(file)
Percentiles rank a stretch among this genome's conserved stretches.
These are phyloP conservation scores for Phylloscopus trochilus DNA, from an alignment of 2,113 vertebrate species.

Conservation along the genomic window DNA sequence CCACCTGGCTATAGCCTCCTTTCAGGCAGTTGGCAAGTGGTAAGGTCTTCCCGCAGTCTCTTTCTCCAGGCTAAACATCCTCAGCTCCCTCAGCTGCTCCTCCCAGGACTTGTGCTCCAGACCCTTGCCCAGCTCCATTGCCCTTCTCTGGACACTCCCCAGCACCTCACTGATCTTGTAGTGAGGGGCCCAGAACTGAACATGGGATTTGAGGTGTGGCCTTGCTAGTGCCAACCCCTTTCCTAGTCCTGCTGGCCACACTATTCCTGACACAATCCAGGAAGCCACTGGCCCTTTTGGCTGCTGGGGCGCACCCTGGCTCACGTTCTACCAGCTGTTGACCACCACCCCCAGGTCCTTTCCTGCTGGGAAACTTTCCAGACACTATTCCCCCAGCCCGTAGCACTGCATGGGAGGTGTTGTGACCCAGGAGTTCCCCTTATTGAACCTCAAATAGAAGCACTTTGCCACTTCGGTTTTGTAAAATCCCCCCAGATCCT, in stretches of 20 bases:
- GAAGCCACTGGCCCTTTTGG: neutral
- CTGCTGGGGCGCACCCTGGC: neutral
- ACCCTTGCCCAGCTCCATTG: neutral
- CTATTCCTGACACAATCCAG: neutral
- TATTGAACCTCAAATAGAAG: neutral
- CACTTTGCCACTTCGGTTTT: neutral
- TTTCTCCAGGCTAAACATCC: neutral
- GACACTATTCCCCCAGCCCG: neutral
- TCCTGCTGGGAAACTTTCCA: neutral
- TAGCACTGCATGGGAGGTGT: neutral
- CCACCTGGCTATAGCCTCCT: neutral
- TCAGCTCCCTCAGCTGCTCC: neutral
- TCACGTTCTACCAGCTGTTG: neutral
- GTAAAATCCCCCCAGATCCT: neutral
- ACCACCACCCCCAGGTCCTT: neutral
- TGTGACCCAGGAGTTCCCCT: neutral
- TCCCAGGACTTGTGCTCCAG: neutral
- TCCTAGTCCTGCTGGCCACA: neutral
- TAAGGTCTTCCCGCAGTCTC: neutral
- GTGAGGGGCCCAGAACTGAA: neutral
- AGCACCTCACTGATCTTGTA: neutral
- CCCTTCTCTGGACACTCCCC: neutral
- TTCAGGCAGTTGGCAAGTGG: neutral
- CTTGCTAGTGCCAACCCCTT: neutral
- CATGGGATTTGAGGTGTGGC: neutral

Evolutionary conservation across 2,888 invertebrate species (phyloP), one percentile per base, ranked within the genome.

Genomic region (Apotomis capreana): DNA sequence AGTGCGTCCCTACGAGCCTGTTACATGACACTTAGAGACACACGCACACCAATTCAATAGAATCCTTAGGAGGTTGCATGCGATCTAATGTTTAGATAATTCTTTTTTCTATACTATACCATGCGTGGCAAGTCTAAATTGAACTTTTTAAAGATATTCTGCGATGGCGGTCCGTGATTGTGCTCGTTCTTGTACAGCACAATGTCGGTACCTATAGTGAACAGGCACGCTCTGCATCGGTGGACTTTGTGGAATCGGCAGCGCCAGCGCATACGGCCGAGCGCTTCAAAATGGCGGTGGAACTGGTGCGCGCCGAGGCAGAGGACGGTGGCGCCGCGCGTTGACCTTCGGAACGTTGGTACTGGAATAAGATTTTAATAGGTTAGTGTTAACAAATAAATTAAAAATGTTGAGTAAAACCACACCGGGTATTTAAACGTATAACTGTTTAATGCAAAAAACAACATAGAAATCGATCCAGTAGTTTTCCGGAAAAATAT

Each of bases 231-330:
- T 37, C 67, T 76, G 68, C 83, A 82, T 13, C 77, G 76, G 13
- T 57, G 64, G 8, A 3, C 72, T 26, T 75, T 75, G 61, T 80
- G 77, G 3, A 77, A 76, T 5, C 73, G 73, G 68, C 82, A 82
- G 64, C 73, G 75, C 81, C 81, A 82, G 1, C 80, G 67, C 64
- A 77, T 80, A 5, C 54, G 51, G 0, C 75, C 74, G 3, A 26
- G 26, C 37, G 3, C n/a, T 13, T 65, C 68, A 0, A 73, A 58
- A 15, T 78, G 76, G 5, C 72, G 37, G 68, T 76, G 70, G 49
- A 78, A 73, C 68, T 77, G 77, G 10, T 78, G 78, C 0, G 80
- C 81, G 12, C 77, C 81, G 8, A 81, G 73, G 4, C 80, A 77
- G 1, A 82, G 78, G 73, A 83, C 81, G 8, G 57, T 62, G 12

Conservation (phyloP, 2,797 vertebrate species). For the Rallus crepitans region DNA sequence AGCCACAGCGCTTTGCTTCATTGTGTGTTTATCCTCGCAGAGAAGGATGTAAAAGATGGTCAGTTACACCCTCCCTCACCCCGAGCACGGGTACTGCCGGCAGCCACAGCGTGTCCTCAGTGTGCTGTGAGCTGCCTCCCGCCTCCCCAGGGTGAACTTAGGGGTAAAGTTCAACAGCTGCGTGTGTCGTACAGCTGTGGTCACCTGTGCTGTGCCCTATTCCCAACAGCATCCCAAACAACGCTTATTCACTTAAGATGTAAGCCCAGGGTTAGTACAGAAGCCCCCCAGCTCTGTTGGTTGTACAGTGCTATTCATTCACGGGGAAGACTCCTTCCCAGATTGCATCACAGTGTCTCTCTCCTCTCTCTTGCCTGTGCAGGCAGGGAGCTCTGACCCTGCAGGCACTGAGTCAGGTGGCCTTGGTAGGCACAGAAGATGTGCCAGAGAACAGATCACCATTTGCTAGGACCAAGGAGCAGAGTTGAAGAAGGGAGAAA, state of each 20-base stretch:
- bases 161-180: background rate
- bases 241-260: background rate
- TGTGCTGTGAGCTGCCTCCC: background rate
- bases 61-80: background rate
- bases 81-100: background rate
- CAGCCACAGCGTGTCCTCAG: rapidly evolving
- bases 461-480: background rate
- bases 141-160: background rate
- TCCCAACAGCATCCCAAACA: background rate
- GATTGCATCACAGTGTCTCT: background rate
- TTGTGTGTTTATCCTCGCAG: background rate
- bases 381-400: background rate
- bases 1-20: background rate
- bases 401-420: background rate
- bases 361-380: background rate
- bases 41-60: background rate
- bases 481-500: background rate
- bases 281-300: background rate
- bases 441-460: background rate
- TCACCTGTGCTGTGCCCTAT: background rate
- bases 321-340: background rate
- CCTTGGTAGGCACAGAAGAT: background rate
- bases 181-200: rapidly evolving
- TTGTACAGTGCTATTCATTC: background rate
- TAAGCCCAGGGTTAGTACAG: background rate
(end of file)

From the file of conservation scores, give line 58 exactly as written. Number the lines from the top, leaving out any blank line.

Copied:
- bases 41-60: background rate